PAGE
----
“Yes, it was a strange time. I had a really good spell at Villa, a fantastic football club, in the first 20 games but unfortunately had a relatively serious injury. Coming back fit but then finding Emilio Martinez coming in and playing fantastically well so opportunities were limited at the back-end of last season. That’s part of football. My contract runs out and I have a decision to make and weigh different things up. As soon as I heard of the interest from what feels like my club really, having spent so much time here, their results are the first I looked for, it was a no-brainer for me.”
What has Ole said to you about the move?
“I’ve had a couple of conversations with him so far and he’s looking forward to getting started and the new season. He’s looking forward to having me on board and, yeah, as I say, I’m looking forward to hitting the ground running. I feel great at the moment. I feel in great shape and I’m looking forward to coming in to compete with the other goalkeepers. I’ve got my eyes firmly set on trying to get into the team and I’m looking forward to getting started on that journey.”
“That’s right. Obviously, there are plenty of faces that are still the same. It’s amazing really and a good mark of a football club, the longevity of the staff and people who know the club inside and out. There are plenty of players I’ve played with in that dressing room and I’ve spoken to them a few times. For me, I’m just seeing it as a fantastic opportunity as I still feel I’ve got an awful lot to give and I’ve got the bit between my teeth. It can’t come quickly enough.”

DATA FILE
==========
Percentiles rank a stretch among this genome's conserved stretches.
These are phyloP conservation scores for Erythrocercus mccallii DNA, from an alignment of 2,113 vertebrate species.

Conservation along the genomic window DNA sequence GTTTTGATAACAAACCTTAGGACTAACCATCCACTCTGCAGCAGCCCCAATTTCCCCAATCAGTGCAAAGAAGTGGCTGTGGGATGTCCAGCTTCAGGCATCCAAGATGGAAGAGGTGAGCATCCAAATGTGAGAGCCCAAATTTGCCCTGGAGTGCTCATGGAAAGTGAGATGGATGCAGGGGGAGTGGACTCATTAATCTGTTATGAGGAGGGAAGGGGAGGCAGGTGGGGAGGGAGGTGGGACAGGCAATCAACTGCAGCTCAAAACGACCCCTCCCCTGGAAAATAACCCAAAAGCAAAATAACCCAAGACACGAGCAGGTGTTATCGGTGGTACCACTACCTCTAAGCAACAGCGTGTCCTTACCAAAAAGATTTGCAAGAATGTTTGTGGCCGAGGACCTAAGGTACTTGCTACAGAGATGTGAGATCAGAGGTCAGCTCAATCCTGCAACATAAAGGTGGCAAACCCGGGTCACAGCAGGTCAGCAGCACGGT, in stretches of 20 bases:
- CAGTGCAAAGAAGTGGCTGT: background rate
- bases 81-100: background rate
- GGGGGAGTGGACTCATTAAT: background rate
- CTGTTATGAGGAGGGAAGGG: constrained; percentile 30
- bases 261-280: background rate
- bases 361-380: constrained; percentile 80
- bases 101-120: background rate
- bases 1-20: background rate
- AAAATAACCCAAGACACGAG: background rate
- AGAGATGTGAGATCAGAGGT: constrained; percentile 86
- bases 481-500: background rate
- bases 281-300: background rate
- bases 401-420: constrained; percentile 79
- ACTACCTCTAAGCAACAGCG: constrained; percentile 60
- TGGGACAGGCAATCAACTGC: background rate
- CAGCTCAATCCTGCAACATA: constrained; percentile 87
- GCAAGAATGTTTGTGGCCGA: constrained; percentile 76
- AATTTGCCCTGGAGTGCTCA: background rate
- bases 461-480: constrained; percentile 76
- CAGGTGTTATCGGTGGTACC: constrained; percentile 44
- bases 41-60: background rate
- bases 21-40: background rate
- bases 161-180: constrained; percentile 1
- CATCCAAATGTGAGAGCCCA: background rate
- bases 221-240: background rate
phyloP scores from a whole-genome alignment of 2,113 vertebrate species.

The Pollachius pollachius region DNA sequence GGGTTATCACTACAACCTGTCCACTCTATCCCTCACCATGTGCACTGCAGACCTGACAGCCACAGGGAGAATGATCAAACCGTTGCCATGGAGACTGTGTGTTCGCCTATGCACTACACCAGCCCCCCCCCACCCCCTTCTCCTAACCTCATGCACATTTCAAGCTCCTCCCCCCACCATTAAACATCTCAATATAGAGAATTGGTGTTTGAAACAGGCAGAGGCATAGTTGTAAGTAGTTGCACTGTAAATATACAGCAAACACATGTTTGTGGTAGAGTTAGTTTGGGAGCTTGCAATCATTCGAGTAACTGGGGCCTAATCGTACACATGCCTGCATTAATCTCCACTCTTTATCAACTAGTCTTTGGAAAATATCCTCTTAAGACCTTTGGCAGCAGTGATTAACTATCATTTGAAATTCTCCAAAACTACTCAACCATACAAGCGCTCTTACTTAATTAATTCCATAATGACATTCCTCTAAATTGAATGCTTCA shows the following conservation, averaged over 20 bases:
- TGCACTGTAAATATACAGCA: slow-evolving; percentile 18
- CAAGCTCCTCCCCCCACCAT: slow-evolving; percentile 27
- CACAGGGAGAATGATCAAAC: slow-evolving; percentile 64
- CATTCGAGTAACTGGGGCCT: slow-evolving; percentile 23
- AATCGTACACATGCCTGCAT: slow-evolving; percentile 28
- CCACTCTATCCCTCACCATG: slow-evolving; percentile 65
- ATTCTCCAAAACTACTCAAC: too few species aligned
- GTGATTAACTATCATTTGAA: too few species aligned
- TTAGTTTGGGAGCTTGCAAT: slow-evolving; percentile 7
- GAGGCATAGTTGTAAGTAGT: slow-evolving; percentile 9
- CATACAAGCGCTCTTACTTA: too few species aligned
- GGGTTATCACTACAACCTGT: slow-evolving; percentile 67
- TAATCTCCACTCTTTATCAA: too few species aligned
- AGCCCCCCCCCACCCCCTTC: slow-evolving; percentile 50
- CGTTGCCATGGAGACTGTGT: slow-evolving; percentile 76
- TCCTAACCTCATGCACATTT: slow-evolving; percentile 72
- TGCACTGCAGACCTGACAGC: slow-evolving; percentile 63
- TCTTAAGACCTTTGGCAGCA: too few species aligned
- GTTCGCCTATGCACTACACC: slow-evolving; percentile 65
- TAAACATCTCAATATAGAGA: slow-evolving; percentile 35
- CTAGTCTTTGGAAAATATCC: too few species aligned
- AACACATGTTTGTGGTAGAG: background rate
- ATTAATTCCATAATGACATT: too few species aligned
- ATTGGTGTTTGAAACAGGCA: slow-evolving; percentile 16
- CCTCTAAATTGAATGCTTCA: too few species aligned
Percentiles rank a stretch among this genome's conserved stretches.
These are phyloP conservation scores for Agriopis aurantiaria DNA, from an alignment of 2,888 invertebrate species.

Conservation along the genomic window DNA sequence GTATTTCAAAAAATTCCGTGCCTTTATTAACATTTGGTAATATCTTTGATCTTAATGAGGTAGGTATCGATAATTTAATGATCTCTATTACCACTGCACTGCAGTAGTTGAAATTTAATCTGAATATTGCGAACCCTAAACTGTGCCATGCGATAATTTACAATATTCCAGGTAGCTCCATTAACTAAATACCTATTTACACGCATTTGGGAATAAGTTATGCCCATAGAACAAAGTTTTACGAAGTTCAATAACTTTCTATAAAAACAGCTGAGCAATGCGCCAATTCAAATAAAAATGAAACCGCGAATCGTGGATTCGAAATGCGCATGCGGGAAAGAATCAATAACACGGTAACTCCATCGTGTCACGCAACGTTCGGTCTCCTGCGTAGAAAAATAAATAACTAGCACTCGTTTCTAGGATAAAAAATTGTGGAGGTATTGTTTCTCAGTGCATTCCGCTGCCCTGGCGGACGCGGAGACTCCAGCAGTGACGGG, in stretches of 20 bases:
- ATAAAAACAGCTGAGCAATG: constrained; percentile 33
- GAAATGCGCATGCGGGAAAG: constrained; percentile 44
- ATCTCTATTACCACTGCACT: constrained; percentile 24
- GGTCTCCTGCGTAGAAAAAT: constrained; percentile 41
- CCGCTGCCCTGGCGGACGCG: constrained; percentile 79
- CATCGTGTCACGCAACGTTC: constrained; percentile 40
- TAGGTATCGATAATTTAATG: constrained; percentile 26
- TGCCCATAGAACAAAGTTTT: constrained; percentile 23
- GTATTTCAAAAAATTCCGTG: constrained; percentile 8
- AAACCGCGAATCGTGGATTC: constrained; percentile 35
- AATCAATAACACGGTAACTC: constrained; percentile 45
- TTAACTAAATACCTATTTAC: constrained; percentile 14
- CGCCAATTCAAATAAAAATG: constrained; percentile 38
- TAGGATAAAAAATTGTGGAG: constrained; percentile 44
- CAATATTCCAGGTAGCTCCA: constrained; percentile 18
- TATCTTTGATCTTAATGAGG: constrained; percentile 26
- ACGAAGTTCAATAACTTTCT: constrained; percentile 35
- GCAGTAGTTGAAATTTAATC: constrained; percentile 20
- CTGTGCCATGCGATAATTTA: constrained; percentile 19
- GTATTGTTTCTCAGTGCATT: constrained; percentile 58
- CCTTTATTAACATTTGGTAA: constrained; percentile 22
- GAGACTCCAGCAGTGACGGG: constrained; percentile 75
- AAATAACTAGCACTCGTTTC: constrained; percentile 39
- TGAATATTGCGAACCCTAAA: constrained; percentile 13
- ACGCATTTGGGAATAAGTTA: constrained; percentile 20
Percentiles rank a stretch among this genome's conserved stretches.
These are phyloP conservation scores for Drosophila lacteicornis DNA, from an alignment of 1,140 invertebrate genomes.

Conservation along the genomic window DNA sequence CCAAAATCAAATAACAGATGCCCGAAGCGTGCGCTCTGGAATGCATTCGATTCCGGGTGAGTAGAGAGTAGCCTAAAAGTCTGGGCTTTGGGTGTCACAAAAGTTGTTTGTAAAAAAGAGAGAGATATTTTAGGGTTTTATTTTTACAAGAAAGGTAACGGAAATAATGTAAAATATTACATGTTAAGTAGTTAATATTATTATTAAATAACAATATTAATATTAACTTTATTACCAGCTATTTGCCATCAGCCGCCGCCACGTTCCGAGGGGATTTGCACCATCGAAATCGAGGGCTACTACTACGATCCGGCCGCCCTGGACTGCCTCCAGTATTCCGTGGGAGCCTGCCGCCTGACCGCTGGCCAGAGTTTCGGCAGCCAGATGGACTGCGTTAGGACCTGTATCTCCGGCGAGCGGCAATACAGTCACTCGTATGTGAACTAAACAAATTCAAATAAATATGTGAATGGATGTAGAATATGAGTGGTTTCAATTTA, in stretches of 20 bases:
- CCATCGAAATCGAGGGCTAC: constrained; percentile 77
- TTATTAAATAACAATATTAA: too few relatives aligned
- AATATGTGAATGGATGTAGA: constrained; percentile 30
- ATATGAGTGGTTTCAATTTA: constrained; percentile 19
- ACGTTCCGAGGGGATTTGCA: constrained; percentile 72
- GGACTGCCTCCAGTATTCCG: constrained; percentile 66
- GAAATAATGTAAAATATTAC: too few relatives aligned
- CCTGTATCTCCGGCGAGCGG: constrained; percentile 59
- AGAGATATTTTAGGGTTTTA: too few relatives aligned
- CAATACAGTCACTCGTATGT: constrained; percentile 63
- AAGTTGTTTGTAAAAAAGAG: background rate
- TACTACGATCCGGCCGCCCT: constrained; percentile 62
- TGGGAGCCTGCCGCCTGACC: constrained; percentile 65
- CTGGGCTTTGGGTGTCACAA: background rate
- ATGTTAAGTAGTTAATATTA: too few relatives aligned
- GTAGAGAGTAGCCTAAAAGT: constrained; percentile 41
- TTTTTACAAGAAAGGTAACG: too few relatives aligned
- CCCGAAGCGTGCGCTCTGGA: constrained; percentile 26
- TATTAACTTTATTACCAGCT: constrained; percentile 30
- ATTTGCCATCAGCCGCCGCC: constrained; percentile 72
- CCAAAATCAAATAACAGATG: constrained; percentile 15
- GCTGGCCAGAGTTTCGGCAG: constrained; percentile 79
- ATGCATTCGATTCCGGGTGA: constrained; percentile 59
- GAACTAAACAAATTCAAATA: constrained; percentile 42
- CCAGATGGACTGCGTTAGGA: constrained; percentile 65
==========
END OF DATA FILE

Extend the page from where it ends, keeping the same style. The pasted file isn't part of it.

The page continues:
What are your aims for this second spell at United?
“I’m looking forward to come in to compete. My ambition is to get into the side. That’s never been any different. I left the football club to go in search of first-team football, to go and get that experience. I’m coming back here now with a lot more experience. It’s been 11 years, I think, since I left. It feels like a long time but I’ve gathered different things since I’ve gone and have come back here now looking to get into the side. I can’t put it any other way. I’ll do things properly, of course, and we’ve got some fantastic keepers at the club – David [De Gea], Dean [Henderson], Lee [Grant], Nathan [Bishop] and a host of good young keepers. I can’t wait to get started with that group and get going. Yeah, it’s certainly what I’ve got my eyes on and we’ll see how it goes.”
Football has always been your passion – how desperate are you to pull on that United shirt again and show what you can do?
“That’s right. You know it certainly feels part of unfinished business and that’s the aim. That’s the dream, to do that, through hard work day in and day out. That’s what I plan on doing.”